A recent Tweet had Elon Musk declare that if Apple and Google removed Twitter from their app stores (something I doubt will happen) that he might make his own phone to compete with them. Generally it's been doom for those that have tried to enter the smartphone market and fight this duopoly.
As a companion to yesterday's article about why the death of self-driving has been exaggerated here is an article asking what happens if the doomsayers are right, if people can't pull off a usable robcar and robotaxi for a decade more more.
There are lots of easier, more tractable opportunities out there, and I list a number of them.
This past month, especially with the shutdown of Argo.AI, have seen a number of declarations of the death of robocars. Thank to markets and expected consolidation, there definitely is a rough patch, but here's the argument that the field is hardly pining for the fjords and some things are going gangbusters, and not a decade or more away.
Read it on Forbes at Reports Of The Death Of Self-Driving Cars Are Greatly Exaggerated
Why is a Bitcoin valuable? While almost all concede that shared faith -- or what I would term "Brand" -- is a major component of all currencies, there has been much debate over whether there are more intrinsic values that can keep the currency or token valuable, or get multiplied by brand to even higher value.
Two stories today:
France mandates solar panels on parking lots
France will require all parking lots with over 80 spaces to put in solar panels. That's huge, and means the power will be generated right where cars are charging in the morning -- no grid distribution needed.
In a short interview snippet, Karpathy, who recently stepped down from being director of AI for Tesla, explains their reasoning for taking out radar, ultrasonics, and never using LIDAR or detailed maps.
"The best part is no part" is Elon's philosophy, and it's a valid one, if you are an automaker who wants to lower costs. But is it the right philosophy if you want to be first on the road with a safe robocar?
A press release from Electrify America, the largest non-Tesla charging network, revealed that their average stall is used slightly more than once a day.
I explore what that might be and what it means, with questions about how much people road trip in non-Teslas and the issues with poor reliability of these stations. And I point out ways to improve that reliability, including failing operational at the risk of giving out some free electricity.
Tesla is conducting a vote among owners on where to put new Superchargers. This will identify popular locations, but popularity may not be the only metric to use to decide where fast charging goes. Tesla paved the way by creating chargers not to use in your home town, but so that you would feel confident you could take your EV on long road trips -- something not possible before. The best choices may be small and rural, where people only go rarely, but where they want to feel they could go if they wanted.
At ONT airport (Ontario California, east of L.A.) you can now once again get a pass to meet your family at the gate. That stopped on 9/11. But modern technology should be able to get rid of security lines and restore us to those simpler times of the past when flying wasn't a nightmare. Through the use of remote inspectors who can keep the x-ray belt rolling non-stop, and appointments at security and other tricks there is no reason most of the nightmare that airports have become can't be fixed.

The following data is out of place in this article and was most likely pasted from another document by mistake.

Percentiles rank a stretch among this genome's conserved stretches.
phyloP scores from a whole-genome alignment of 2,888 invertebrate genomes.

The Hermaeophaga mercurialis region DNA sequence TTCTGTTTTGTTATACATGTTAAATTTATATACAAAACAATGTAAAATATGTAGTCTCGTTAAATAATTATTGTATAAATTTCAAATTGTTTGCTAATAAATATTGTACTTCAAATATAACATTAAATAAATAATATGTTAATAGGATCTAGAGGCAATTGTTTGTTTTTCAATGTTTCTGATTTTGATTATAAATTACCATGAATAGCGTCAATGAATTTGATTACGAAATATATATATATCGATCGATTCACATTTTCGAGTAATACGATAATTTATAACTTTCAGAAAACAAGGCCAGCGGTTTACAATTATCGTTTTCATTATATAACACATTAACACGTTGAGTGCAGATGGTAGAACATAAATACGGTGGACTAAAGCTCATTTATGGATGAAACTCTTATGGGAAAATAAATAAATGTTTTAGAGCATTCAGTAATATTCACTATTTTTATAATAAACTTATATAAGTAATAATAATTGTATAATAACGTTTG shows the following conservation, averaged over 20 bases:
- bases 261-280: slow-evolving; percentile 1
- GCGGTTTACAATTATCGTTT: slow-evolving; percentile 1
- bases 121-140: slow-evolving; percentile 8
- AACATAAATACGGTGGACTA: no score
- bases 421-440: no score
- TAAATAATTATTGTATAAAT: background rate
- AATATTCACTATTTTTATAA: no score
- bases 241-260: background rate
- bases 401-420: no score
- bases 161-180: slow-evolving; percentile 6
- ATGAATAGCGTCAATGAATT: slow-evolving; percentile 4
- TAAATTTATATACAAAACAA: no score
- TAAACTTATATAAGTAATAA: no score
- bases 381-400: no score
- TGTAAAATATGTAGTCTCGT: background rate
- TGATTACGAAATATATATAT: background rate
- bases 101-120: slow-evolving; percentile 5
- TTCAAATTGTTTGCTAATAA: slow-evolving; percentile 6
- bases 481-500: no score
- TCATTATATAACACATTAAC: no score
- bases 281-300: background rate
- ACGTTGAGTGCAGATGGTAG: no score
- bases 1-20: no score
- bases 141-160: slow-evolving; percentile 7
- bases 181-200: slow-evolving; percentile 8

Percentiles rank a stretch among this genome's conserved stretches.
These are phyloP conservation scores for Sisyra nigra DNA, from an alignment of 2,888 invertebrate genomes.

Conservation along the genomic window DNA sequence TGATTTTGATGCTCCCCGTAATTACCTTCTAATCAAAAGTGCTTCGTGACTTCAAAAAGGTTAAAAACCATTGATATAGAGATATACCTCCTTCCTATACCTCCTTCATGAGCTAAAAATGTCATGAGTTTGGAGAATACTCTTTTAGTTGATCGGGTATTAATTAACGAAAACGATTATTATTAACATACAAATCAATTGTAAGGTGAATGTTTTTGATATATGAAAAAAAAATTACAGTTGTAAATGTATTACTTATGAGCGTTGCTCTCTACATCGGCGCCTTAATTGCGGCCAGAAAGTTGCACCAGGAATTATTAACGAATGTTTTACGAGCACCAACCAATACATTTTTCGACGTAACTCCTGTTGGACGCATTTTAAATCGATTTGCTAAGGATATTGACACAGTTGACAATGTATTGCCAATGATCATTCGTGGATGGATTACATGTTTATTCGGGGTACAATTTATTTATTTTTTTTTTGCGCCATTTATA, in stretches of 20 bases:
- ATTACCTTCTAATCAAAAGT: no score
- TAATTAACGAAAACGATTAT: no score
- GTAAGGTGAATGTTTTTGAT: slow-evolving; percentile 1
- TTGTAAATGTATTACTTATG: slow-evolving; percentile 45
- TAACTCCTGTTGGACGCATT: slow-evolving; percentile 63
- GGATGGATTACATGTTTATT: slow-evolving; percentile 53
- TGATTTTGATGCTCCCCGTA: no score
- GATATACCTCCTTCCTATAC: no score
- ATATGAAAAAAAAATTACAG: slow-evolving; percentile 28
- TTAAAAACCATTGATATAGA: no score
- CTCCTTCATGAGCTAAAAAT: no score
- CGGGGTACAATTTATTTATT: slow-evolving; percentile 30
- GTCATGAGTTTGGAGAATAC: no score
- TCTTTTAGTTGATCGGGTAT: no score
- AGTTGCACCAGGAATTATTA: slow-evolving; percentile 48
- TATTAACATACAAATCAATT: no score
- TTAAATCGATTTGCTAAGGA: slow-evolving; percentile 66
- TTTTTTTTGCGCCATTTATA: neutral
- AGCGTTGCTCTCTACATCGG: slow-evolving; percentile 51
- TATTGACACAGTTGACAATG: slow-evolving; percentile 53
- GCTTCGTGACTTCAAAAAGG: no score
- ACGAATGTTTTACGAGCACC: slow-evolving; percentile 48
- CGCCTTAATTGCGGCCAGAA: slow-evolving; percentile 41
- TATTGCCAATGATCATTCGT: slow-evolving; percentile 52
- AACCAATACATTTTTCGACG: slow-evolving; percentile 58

Today I attended the launch of the Alef, a new e-VTOL vehicle that drives as well as flies. Most so-called flying cars don't actually drive, and there are reasons for this, but Alef thinks the advantages outweigh the disadvantages.
I've been friends with Alef since 2018, though I have no stock, so here's my report on the issues in their design and launch.
Amazon's robotaxi company, Zoox, has always worked to be different, with its own custom vehicle designed from the ground up. They have added thermal cameras to it for night vision and detection of people and animals. I look at what that does and other factors about the normally low-profile company in this new Forbes.com article.
Tesla announced that new model 3 and Y vehicles delivered will no longer have the 12 ultrasonic sensors in the bumpers. They also disabled park assist and auto-park along with summon and the useless smart summon in these new cars, but promise those features will return soon as they work out how to do them with the cameras and software.
That's a remarkable move that no other auto OEM would do. Why have they done it and will it work? Read about it in a new Forbes site column at
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In June, Cruise had the first crash for an uncrewed robotaxi which caused injuries to 3rd parties, including a passenger and a person in the other vehicle. The Cruise vehicle was partly at fault.
In this article I outline the new details we have learned about the crash, but also discuss what it means for the future, and whether the use of a NHTSA "Recall" for this particular software update is the right idea.